18. What things occur during Michael’s standing ‘in behalf of the sons of God’s people’?
18 The grand vision continues: Michael is seen standing ‘in behalf of the sons of God’s people.’ There is to be “a time of distress” unprecedented in human history, but those found written in the book will escape. Many will awake from the dust to everlasting life, “and the ones having insight will shine like the brightness of the expanse.” They will bring many to righteousness. Daniel is to seal up the book “until the time of the end.” “How long will it be to the end of the wonderful things?” The angel mentions time periods of three and a half times, 1,290 days, and 1,335 days and says that only “the ones having insight will understand.” Happy are such ones! Finally, the angel holds out to Daniel the reassuring promise that he will rest and then stand up for his lot “at the end of the days.”—12:1, 3, 4, 6, 10, 13.
19. What fine examples of integrity and prayerful reliance on Jehovah are to be found in the book of Daniel?
19 All who are determined to maintain integrity in an alien world do well to consider the fine example of Daniel and his three companions. No matter how vicious the threat, these continued to live by divine principles. When their lives were in peril, Daniel acted “with counsel and sensibleness” and with respect for the king’s superior authority. (2:14-16) When the issue was forced, the three Hebrews preferred the burning fiery furnace to an act of idolatry, and Daniel preferred the lions’ den to forgoing his privilege of prayer to Jehovah. In each instance Jehovah granted protection. (3:4-6, 16-18, 27; 6:10, 11, 23) Daniel himself provides a splendid example of prayerful reliance on Jehovah God.—2:19-23; 9:3-23; 10:12.
20. What four visions are recorded concerning the world powers, and why is it faith-strengthening to consider these today?
20 Daniel’s visions are thrilling and faith-strengthening to review. First, consider the four visions concerning the world powers: (1) There is the vision of the dreadful image, whose head of gold represents the dynasty of Babylonian kings starting with Nebuchadnezzar, after which three other kingdoms rise, as pictured by the other parts of the image. These are the kingdoms that are crushed by the “stone,” which in its turn becomes “a kingdom that will never be brought to ruin,” God’s Kingdom. (2:31-45) (2) There follow Daniel’s private visions, the first being that of the four beasts, representing “four kings.” These are like a lion, a bear, a leopard with four heads, and a beast that has big teeth of iron, ten horns, and later a small horn. (7:1-8, 17-28) (3) Next, there is the vision of the ram (Medo-Persia), the he-goat (Greece), and the small horn. (8:1-27) (4) Finally, we have the vision of the king of the south and the king of the north. Daniel 11:5-19 accurately describes the rivalry between the Egyptian and Seleucid offshoots of Alexander’s Grecian Empire following Alexander’s death in 323 B.C.E. From 11 verse 20 the prophecy continues to trace the course of successor nations of the south and north. Jesus’ reference to “the disgusting thing that is causing desolation” (11:31), in his prophecy about the sign of his presence, shows that this power struggle of the two kings continues right down to “the conclusion of the system of things.” (Matt. 24:3) How comforting the prophecy’s assurance that in the “time of distress such as has not been made to occur since there came to be a nation until that time,” Michael himself will stand up to remove ungodly nations and bring peace to obedient mankind!—Dan. 11:20–12:1.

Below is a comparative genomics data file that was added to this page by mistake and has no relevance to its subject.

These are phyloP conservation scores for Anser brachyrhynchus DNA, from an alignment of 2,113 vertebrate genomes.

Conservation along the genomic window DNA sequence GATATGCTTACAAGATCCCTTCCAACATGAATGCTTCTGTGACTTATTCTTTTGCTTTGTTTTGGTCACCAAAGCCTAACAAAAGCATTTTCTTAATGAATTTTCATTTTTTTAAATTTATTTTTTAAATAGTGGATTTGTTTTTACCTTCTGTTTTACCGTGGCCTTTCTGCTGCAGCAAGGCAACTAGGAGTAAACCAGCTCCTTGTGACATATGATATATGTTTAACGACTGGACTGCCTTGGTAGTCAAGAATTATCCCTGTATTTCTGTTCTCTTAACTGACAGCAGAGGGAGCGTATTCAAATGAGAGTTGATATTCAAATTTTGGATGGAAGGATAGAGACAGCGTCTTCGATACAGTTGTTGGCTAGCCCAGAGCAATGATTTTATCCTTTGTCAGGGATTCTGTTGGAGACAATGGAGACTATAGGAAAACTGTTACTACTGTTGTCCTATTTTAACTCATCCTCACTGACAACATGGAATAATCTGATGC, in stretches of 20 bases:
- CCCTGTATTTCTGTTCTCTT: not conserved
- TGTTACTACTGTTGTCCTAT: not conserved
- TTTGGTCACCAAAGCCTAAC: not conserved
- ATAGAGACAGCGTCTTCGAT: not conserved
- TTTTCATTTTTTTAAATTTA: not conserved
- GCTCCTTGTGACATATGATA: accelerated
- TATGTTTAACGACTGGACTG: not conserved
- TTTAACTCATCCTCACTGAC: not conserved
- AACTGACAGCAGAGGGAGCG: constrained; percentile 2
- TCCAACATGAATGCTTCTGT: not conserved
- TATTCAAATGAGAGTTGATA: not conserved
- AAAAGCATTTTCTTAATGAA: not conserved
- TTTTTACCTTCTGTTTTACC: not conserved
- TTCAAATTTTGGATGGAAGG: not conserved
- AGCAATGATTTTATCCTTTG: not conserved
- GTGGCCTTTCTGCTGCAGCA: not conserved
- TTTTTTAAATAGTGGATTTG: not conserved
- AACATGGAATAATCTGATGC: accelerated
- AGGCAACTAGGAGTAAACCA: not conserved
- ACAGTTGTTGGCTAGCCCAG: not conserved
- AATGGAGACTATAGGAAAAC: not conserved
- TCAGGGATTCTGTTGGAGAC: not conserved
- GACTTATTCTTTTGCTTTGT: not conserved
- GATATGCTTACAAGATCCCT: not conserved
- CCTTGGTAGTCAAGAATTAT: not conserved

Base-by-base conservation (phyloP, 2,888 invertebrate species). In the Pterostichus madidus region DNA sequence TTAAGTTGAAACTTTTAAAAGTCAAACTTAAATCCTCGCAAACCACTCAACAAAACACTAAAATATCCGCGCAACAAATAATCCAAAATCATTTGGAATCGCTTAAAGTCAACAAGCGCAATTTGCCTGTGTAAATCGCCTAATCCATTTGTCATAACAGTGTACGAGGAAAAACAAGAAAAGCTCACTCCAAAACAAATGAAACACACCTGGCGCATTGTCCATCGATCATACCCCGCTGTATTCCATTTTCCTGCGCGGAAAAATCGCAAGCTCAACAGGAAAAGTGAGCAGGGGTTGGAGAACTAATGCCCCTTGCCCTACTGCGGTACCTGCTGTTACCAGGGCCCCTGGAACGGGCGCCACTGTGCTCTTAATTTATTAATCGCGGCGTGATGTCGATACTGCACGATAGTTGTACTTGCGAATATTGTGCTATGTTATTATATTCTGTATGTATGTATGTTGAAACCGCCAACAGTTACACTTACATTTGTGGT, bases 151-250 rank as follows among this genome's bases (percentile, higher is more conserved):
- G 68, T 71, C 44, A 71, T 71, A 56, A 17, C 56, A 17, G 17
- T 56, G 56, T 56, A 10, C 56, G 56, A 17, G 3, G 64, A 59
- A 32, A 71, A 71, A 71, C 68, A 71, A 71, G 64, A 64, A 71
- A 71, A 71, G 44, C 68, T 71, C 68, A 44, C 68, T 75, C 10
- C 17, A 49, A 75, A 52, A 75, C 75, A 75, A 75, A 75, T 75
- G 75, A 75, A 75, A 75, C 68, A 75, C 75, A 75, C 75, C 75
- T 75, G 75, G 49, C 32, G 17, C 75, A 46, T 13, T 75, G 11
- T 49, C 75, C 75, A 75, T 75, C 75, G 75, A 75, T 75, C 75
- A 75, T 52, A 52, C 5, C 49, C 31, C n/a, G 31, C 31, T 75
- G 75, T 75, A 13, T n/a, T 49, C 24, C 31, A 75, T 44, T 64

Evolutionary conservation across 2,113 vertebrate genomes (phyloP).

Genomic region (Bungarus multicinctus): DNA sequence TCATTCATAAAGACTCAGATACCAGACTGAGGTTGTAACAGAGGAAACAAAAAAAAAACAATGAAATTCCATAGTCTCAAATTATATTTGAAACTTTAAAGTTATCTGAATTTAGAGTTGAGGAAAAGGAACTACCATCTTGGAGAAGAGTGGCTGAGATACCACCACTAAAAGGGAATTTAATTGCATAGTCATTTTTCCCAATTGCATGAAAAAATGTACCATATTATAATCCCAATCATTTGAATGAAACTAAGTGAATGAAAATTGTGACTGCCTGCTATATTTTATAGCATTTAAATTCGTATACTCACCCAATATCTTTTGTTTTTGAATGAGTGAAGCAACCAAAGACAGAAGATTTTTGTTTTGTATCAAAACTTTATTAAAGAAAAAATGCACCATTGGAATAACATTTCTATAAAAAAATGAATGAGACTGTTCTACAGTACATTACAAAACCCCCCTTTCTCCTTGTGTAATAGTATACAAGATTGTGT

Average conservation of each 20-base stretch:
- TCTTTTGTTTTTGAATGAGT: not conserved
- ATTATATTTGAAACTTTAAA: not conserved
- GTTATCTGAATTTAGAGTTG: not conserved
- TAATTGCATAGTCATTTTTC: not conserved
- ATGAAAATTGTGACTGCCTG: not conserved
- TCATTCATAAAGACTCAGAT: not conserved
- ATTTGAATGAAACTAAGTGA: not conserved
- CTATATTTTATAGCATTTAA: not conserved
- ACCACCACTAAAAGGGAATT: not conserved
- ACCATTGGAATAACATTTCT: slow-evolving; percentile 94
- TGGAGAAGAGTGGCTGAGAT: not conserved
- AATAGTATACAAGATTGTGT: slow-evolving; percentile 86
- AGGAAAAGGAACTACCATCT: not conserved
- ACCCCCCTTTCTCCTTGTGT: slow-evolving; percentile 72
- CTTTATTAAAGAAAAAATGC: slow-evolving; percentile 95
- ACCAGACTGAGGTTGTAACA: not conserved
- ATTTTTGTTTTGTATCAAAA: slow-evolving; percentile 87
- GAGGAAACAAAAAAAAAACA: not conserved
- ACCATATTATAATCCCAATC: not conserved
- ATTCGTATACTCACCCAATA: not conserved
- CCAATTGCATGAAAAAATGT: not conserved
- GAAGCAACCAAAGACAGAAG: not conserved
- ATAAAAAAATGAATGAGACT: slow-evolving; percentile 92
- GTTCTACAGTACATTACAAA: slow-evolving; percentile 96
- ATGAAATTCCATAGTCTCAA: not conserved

21. How did Daniel’s prophecy of the “seventy weeks” have a remarkable fulfillment?
21 Then, there is Daniel’s prophecy of the “seventy weeks.” After 69 weeks “Messiah the Leader” was to appear. Remarkably, 483 years (69 times 7 years) after “the going forth of the word” to rebuild Jerusalem, as authorized by Artaxerxes in his 20th year and put into effect by Nehemiah in Jerusalem, Jesus of Nazareth was baptized in the Jordan River and anointed with holy spirit, becoming Christ, or Messiah (that is, Anointed One).* That was in the year 29 C.E. Thereafter, as Daniel also foretold, there came “an extermination” when Jerusalem was desolated in 70 C.E.—Dan. 9:24-27; Luke 3:21-23; 21:20.